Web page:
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Ethnographic Material

C. Corvaia, D. Gilroy and C. Harley


Because they can be constructed from almost any type or mixture of materials, the care of ethnographic objects, probably more than any other type of collective material, presents a tremendous challenge to conservators and collectors alike (Figure 1).

It is worth listing some of these materials to highlight the high degree of care and sensitivity needed in handling, documenting and treating these artefacts. Materials used in ethnographic objects may include textiles, metals, plant material, stone, ceramics, skins, leather, furs, glass, feathers, shells, ochres, pigments and ivory, coupled with dyes, resins, oils, paints, blood and so on. Each of these material types can be further subdivided to give an even more imposing list of possible components which make up the class of collectables known as ethnographic objects. Plant material, for instance, can include wood, gourds, bark, paper, linen, cloth, reeds, leaves and vines.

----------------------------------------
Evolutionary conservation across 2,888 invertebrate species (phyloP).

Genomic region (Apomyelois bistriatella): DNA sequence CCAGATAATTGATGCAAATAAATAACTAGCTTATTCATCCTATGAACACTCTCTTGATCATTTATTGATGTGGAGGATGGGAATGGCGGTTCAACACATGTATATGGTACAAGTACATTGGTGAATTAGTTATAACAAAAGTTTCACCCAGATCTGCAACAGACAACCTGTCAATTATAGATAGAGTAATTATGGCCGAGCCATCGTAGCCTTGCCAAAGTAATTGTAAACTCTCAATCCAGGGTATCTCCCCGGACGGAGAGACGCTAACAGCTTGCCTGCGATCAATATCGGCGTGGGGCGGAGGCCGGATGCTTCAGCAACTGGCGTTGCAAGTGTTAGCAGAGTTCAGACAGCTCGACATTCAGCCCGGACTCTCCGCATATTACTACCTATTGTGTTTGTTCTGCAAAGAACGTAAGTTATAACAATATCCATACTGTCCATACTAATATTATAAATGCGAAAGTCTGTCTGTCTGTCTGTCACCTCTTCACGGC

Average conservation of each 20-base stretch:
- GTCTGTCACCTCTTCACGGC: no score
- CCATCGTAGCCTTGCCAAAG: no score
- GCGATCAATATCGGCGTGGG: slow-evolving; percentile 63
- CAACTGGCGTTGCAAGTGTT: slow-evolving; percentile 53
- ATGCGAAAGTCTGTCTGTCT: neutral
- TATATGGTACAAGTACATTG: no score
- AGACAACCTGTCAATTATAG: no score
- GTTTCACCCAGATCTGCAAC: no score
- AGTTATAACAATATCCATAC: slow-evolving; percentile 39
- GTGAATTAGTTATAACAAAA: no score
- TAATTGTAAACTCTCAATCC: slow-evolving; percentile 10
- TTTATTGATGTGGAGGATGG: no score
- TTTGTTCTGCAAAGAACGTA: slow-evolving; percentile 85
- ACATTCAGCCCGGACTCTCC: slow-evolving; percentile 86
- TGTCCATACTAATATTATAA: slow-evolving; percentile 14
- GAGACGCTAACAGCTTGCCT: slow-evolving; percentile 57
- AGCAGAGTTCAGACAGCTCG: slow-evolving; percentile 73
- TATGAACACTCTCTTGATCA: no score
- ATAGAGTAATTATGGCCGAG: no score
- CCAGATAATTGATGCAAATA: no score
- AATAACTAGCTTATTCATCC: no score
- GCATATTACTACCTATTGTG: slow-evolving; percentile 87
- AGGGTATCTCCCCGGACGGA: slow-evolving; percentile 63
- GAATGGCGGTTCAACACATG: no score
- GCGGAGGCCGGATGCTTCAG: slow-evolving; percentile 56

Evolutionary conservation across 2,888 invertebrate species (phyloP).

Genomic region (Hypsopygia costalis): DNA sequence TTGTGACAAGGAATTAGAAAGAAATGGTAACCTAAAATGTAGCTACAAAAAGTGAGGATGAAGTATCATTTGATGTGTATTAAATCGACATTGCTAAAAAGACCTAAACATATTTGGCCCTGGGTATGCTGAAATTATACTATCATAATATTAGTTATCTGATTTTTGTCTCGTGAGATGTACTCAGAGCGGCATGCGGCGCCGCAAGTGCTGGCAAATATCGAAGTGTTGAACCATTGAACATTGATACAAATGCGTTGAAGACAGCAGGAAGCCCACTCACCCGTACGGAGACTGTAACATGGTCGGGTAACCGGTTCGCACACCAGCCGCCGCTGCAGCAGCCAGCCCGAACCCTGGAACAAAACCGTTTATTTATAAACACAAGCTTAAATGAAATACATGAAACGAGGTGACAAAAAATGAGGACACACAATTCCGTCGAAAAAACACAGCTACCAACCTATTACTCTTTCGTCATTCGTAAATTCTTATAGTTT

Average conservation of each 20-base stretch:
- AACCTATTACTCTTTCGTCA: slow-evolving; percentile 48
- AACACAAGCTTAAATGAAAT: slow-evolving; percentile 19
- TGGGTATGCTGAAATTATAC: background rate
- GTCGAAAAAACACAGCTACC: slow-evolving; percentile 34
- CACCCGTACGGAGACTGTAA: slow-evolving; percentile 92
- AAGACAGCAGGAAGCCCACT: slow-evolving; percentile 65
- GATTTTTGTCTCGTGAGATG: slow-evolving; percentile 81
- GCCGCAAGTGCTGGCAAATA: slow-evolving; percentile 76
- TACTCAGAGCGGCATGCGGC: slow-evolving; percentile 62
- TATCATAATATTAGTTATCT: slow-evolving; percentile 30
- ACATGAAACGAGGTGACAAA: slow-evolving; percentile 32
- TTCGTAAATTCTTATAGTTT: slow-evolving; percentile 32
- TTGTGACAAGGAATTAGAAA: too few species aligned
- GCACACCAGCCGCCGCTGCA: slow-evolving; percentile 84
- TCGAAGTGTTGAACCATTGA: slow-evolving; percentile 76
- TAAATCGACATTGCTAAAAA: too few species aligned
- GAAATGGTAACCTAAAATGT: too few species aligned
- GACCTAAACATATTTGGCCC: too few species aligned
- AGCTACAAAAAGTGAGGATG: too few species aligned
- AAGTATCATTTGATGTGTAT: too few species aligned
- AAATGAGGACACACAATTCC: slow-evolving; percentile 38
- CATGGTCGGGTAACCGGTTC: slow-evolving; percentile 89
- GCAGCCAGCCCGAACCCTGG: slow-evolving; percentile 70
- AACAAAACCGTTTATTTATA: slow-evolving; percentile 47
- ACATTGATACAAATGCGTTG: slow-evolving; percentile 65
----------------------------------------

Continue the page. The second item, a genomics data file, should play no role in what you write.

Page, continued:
A type of knife called a parang. The blade has been taken out of the sheath. Both the handle and sheath are highly embellished and colourful.

Figure 1: This parang shows the range of material types that can be found within one object.

Note that some traditional societies have introduced modern materials into their objects. A background knowledge of the recent history of an artefact is therefore pertinent. It is also very important to understand the social and cultural backgrounds associated with objects so that no offence is caused, for example, by having a particular object on display.

In order to preserve ethnographic material it is essential to identify both the material components and the agents of deterioration.